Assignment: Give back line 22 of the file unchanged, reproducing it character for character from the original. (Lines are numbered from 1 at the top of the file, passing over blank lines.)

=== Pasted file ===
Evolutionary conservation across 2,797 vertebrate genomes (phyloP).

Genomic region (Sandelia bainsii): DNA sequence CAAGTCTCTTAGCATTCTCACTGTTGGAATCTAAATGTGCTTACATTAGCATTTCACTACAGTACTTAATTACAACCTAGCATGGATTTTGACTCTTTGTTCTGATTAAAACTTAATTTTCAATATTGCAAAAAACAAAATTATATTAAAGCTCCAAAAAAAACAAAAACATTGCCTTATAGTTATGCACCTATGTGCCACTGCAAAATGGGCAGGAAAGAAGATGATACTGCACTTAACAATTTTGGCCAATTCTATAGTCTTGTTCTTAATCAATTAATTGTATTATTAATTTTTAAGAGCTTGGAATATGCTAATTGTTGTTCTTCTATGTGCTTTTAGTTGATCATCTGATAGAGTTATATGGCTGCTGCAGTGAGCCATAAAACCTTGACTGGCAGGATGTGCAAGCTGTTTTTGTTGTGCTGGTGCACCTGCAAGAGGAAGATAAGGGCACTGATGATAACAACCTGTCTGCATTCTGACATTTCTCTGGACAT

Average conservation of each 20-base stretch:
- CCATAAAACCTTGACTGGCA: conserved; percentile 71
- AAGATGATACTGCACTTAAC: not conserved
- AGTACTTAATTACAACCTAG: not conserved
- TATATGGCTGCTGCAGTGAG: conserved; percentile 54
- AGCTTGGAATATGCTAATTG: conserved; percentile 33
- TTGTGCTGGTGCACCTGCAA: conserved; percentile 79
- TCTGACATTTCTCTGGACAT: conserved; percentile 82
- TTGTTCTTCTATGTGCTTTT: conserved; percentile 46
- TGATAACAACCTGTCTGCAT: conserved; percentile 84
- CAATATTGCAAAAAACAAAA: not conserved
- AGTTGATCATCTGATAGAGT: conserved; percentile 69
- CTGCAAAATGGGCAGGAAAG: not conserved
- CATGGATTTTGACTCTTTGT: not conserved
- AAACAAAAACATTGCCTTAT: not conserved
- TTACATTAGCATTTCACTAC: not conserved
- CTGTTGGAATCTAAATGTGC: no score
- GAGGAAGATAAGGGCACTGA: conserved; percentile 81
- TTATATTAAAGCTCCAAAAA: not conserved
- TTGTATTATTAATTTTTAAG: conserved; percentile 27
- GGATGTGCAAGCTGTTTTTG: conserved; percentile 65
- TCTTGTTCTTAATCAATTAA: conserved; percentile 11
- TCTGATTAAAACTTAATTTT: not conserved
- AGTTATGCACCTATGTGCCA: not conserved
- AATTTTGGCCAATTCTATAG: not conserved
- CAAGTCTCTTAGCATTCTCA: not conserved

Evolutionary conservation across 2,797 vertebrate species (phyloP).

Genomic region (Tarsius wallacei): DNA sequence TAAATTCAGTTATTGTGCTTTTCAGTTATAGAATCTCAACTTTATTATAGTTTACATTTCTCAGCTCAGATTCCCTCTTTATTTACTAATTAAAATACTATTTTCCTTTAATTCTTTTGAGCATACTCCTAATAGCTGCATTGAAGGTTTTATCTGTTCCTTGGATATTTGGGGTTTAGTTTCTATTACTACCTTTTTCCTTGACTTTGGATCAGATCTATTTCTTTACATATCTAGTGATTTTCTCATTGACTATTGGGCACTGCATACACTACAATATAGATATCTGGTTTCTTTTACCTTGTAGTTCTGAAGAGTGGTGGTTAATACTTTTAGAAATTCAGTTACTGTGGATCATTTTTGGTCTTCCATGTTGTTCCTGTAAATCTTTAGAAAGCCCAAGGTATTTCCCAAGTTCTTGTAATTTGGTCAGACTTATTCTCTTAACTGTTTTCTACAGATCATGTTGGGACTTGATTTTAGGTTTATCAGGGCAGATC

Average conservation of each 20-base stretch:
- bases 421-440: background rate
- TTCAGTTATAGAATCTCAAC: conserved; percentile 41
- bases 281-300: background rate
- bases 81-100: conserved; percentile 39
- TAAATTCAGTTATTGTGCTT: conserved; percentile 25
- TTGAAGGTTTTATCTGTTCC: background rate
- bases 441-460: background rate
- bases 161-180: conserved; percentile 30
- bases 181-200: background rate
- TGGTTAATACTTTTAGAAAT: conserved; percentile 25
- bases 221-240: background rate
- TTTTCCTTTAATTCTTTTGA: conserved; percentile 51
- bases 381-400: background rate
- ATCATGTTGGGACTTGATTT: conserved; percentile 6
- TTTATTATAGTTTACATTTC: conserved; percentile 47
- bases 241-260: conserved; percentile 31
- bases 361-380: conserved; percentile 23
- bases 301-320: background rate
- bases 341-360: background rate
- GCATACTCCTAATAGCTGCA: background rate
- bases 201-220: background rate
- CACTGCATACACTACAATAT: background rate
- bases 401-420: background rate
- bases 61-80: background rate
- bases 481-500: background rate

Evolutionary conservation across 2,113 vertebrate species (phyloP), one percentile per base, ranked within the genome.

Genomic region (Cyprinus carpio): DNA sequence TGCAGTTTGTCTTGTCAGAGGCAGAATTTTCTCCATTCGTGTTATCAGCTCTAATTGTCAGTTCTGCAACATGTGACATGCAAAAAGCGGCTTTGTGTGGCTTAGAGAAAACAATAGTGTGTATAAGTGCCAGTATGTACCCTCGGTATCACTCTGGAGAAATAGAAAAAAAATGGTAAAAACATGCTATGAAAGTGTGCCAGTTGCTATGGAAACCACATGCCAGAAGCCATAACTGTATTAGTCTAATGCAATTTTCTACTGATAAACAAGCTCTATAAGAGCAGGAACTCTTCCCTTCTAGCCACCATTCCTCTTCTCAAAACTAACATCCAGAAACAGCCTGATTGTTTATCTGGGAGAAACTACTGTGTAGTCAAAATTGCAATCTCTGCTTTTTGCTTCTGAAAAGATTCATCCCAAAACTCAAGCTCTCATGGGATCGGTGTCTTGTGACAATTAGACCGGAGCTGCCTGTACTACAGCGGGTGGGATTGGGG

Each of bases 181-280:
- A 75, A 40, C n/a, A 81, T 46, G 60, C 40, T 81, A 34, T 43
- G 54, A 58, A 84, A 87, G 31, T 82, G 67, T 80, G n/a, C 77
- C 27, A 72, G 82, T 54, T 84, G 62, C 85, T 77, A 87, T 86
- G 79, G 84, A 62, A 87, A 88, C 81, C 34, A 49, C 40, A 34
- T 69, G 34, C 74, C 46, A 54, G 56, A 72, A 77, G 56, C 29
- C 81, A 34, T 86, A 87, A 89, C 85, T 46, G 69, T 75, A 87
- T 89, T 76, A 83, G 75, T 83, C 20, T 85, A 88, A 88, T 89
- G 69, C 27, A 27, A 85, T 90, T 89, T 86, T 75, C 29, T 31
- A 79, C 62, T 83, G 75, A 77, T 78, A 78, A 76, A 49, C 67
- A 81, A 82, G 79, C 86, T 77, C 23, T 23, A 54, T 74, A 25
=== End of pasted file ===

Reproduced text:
- TTGTATTATTAATTTTTAAG: conserved; percentile 27